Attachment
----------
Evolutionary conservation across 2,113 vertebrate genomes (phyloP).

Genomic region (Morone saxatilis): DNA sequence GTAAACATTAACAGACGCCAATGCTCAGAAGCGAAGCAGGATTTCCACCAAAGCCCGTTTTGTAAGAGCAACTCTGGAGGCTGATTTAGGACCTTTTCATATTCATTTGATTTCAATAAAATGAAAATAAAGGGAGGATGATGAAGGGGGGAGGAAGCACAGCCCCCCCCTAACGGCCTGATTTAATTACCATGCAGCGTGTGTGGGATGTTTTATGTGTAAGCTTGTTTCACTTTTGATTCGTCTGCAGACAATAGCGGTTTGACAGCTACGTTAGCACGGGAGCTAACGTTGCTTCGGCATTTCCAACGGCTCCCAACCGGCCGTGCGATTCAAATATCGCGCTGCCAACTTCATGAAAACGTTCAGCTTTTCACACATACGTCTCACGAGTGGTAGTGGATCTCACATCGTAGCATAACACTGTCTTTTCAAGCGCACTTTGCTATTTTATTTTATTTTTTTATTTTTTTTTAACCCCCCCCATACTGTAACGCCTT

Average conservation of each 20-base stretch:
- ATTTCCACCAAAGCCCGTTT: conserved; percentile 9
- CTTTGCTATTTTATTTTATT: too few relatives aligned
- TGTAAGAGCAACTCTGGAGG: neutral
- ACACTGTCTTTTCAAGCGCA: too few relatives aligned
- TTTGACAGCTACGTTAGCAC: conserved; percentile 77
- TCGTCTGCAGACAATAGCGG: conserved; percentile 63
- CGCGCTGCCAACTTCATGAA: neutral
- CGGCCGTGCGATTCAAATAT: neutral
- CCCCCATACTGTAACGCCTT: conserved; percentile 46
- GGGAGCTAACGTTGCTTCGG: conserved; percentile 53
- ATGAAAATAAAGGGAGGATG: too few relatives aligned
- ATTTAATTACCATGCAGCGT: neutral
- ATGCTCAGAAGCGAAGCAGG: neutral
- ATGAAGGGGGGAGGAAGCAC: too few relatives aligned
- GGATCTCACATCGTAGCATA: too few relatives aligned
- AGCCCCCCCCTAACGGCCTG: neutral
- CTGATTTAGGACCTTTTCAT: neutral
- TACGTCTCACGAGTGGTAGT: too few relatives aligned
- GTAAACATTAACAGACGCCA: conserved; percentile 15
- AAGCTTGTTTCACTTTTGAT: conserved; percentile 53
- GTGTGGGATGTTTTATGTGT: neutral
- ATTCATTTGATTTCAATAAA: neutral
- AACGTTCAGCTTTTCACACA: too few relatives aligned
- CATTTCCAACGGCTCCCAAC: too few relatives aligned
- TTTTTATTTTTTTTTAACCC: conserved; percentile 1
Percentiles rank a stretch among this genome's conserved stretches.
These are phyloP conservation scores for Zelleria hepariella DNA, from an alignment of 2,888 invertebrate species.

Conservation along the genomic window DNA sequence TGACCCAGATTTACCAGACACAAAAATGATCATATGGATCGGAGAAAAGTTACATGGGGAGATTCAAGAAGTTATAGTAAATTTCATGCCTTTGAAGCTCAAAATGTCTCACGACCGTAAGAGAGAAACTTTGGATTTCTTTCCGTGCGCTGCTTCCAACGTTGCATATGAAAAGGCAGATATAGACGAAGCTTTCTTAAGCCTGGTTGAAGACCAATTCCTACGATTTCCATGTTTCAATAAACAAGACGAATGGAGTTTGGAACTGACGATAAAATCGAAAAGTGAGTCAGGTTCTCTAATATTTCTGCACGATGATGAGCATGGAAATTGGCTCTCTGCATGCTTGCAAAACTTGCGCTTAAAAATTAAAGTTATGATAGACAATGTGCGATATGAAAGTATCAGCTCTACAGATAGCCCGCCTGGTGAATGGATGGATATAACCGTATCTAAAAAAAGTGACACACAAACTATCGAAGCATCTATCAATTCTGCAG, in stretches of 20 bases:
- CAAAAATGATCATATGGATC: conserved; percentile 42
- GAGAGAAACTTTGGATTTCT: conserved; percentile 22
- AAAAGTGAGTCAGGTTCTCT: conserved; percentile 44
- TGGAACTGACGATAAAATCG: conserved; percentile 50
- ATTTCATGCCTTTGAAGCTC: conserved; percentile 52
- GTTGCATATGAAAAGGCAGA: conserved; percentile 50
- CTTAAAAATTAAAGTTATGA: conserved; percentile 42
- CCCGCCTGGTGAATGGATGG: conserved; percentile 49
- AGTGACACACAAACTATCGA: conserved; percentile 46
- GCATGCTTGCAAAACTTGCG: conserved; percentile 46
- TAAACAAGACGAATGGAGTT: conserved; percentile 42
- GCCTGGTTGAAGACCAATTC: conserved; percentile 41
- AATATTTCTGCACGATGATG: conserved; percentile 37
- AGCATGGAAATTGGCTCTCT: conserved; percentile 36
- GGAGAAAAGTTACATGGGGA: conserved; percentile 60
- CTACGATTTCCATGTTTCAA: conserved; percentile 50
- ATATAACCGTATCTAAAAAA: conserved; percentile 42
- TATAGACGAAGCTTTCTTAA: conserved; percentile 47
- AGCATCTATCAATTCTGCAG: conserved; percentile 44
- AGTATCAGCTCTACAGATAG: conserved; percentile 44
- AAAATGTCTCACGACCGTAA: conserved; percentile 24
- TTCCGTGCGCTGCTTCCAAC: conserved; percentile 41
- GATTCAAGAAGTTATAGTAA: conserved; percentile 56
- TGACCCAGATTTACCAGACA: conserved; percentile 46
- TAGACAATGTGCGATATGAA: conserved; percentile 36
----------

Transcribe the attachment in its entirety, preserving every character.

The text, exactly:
Evolutionary conservation across 2,113 vertebrate genomes (phyloP).

Genomic region (Morone saxatilis): DNA sequence GTAAACATTAACAGACGCCAATGCTCAGAAGCGAAGCAGGATTTCCACCAAAGCCCGTTTTGTAAGAGCAACTCTGGAGGCTGATTTAGGACCTTTTCATATTCATTTGATTTCAATAAAATGAAAATAAAGGGAGGATGATGAAGGGGGGAGGAAGCACAGCCCCCCCCTAACGGCCTGATTTAATTACCATGCAGCGTGTGTGGGATGTTTTATGTGTAAGCTTGTTTCACTTTTGATTCGTCTGCAGACAATAGCGGTTTGACAGCTACGTTAGCACGGGAGCTAACGTTGCTTCGGCATTTCCAACGGCTCCCAACCGGCCGTGCGATTCAAATATCGCGCTGCCAACTTCATGAAAACGTTCAGCTTTTCACACATACGTCTCACGAGTGGTAGTGGATCTCACATCGTAGCATAACACTGTCTTTTCAAGCGCACTTTGCTATTTTATTTTATTTTTTTATTTTTTTTTAACCCCCCCCATACTGTAACGCCTT

Average conservation of each 20-base stretch:
- ATTTCCACCAAAGCCCGTTT: conserved; percentile 9
- CTTTGCTATTTTATTTTATT: too few relatives aligned
- TGTAAGAGCAACTCTGGAGG: neutral
- ACACTGTCTTTTCAAGCGCA: too few relatives aligned
- TTTGACAGCTACGTTAGCAC: conserved; percentile 77
- TCGTCTGCAGACAATAGCGG: conserved; percentile 63
- CGCGCTGCCAACTTCATGAA: neutral
- CGGCCGTGCGATTCAAATAT: neutral
- CCCCCATACTGTAACGCCTT: conserved; percentile 46
- GGGAGCTAACGTTGCTTCGG: conserved; percentile 53
- ATGAAAATAAAGGGAGGATG: too few relatives aligned
- ATTTAATTACCATGCAGCGT: neutral
- ATGCTCAGAAGCGAAGCAGG: neutral
- ATGAAGGGGGGAGGAAGCAC: too few relatives aligned
- GGATCTCACATCGTAGCATA: too few relatives aligned
- AGCCCCCCCCTAACGGCCTG: neutral
- CTGATTTAGGACCTTTTCAT: neutral
- TACGTCTCACGAGTGGTAGT: too few relatives aligned
- GTAAACATTAACAGACGCCA: conserved; percentile 15
- AAGCTTGTTTCACTTTTGAT: conserved; percentile 53
- GTGTGGGATGTTTTATGTGT: neutral
- ATTCATTTGATTTCAATAAA: neutral
- AACGTTCAGCTTTTCACACA: too few relatives aligned
- CATTTCCAACGGCTCCCAAC: too few relatives aligned
- TTTTTATTTTTTTTTAACCC: conserved; percentile 1
Percentiles rank a stretch among this genome's conserved stretches.
These are phyloP conservation scores for Zelleria hepariella DNA, from an alignment of 2,888 invertebrate species.

Conservation along the genomic window DNA sequence TGACCCAGATTTACCAGACACAAAAATGATCATATGGATCGGAGAAAAGTTACATGGGGAGATTCAAGAAGTTATAGTAAATTTCATGCCTTTGAAGCTCAAAATGTCTCACGACCGTAAGAGAGAAACTTTGGATTTCTTTCCGTGCGCTGCTTCCAACGTTGCATATGAAAAGGCAGATATAGACGAAGCTTTCTTAAGCCTGGTTGAAGACCAATTCCTACGATTTCCATGTTTCAATAAACAAGACGAATGGAGTTTGGAACTGACGATAAAATCGAAAAGTGAGTCAGGTTCTCTAATATTTCTGCACGATGATGAGCATGGAAATTGGCTCTCTGCATGCTTGCAAAACTTGCGCTTAAAAATTAAAGTTATGATAGACAATGTGCGATATGAAAGTATCAGCTCTACAGATAGCCCGCCTGGTGAATGGATGGATATAACCGTATCTAAAAAAAGTGACACACAAACTATCGAAGCATCTATCAATTCTGCAG, in stretches of 20 bases:
- CAAAAATGATCATATGGATC: conserved; percentile 42
- GAGAGAAACTTTGGATTTCT: conserved; percentile 22
- AAAAGTGAGTCAGGTTCTCT: conserved; percentile 44
- TGGAACTGACGATAAAATCG: conserved; percentile 50
- ATTTCATGCCTTTGAAGCTC: conserved; percentile 52
- GTTGCATATGAAAAGGCAGA: conserved; percentile 50
- CTTAAAAATTAAAGTTATGA: conserved; percentile 42
- CCCGCCTGGTGAATGGATGG: conserved; percentile 49
- AGTGACACACAAACTATCGA: conserved; percentile 46
- GCATGCTTGCAAAACTTGCG: conserved; percentile 46
- TAAACAAGACGAATGGAGTT: conserved; percentile 42
- GCCTGGTTGAAGACCAATTC: conserved; percentile 41
- AATATTTCTGCACGATGATG: conserved; percentile 37
- AGCATGGAAATTGGCTCTCT: conserved; percentile 36
- GGAGAAAAGTTACATGGGGA: conserved; percentile 60
- CTACGATTTCCATGTTTCAA: conserved; percentile 50
- ATATAACCGTATCTAAAAAA: conserved; percentile 42
- TATAGACGAAGCTTTCTTAA: conserved; percentile 47
- AGCATCTATCAATTCTGCAG: conserved; percentile 44
- AGTATCAGCTCTACAGATAG: conserved; percentile 44
- AAAATGTCTCACGACCGTAA: conserved; percentile 24
- TTCCGTGCGCTGCTTCCAAC: conserved; percentile 41
- GATTCAAGAAGTTATAGTAA: conserved; percentile 56
- TGACCCAGATTTACCAGACA: conserved; percentile 46
- TAGACAATGTGCGATATGAA: conserved; percentile 36